The BBC is reporting that the flagship Conservative election pledge to open a further 500 free schools in England is being put into practice, with applications invited for new schools.
The government wants to create 270,000 extra places in free schools over the next five years.
The Mirror is reporting that a primary school in one of the UK’s most deprived areas is spending £10,000 on school uniforms for its pupils in order to “instil pride”. Highbank Primary – where almost two thirds of youngsters qualify for free school meals – wants to give them “a sense of belonging”.
The Telegraph is reporting that students are to learn about cyber-security and how to create the next Facebook or Snapchat in a new GCSE. Teenagers will be taught about the methods fraudsters use to access information illegally online and they will also learn about online viruses and firewalls.
The Harlow Star is reporting that parents protesting plans to lengthen the day and alter holidays at two Harlow primaries have been accused of making the schools into a “laughing stock”. The proposed reforms could also see the introduction of a new blue blazer for pupils at St Luke’s Catholic Academy in Pyenest Road, and St Alban’s Catholic Academy in First Avenue.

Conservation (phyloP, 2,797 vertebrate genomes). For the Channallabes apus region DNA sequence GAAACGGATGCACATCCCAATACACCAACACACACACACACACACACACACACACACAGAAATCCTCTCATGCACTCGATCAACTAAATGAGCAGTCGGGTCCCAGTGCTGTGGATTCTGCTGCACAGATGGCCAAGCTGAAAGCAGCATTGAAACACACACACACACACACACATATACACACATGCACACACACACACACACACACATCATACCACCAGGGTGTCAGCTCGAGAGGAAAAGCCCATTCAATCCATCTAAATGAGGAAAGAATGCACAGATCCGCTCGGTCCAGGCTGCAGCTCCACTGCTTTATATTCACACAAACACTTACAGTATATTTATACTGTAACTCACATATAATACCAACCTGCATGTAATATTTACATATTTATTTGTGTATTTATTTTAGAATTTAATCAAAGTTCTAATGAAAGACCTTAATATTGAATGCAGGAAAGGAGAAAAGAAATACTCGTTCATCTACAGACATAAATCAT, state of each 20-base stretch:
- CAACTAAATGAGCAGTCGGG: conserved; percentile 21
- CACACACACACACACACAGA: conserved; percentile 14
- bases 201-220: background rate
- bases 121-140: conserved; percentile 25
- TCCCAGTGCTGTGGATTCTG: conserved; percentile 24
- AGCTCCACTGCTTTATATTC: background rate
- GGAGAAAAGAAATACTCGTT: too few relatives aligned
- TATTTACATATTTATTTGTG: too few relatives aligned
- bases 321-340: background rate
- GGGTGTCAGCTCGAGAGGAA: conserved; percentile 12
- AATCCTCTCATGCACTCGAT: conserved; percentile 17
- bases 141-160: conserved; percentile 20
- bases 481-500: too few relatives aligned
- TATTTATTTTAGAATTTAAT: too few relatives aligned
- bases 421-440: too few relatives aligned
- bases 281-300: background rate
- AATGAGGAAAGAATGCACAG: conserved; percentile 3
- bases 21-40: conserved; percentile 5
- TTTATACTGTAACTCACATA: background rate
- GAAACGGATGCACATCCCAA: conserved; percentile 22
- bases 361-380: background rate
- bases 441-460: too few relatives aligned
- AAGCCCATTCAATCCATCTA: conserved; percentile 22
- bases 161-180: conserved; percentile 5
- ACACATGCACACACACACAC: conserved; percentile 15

The Evening Standard is reporting that the head of an education consultancy has claimed London parents are employing tutors as “lifestyle accessories” even if their children are not struggling at school.
Ian Hunt, managing director of Gabbitas Education, warned that tutors are becoming “intellectual crutches” for some children, who then struggle without them.
Writing in the TES, ASCL general secretary Brian Lightman says we must not mistake political hyperbole for a real crisis in English education around funding and teacher recruitment.
Dr Beng Huat See and Professor Stephen Gorard from Durham University have undertaken research that suggests teacher feedback might not always be as effective as sometimes claimed.
The TES is reporting new research that suggests overly demanding parents may be discouraging their children from achieving at school.
The attitude of a family towards academic achievement affects how well children perform in school even more strongly than how wealthy they are, the researchers conclude. Parental attitude was found to predict children’s academic achievement.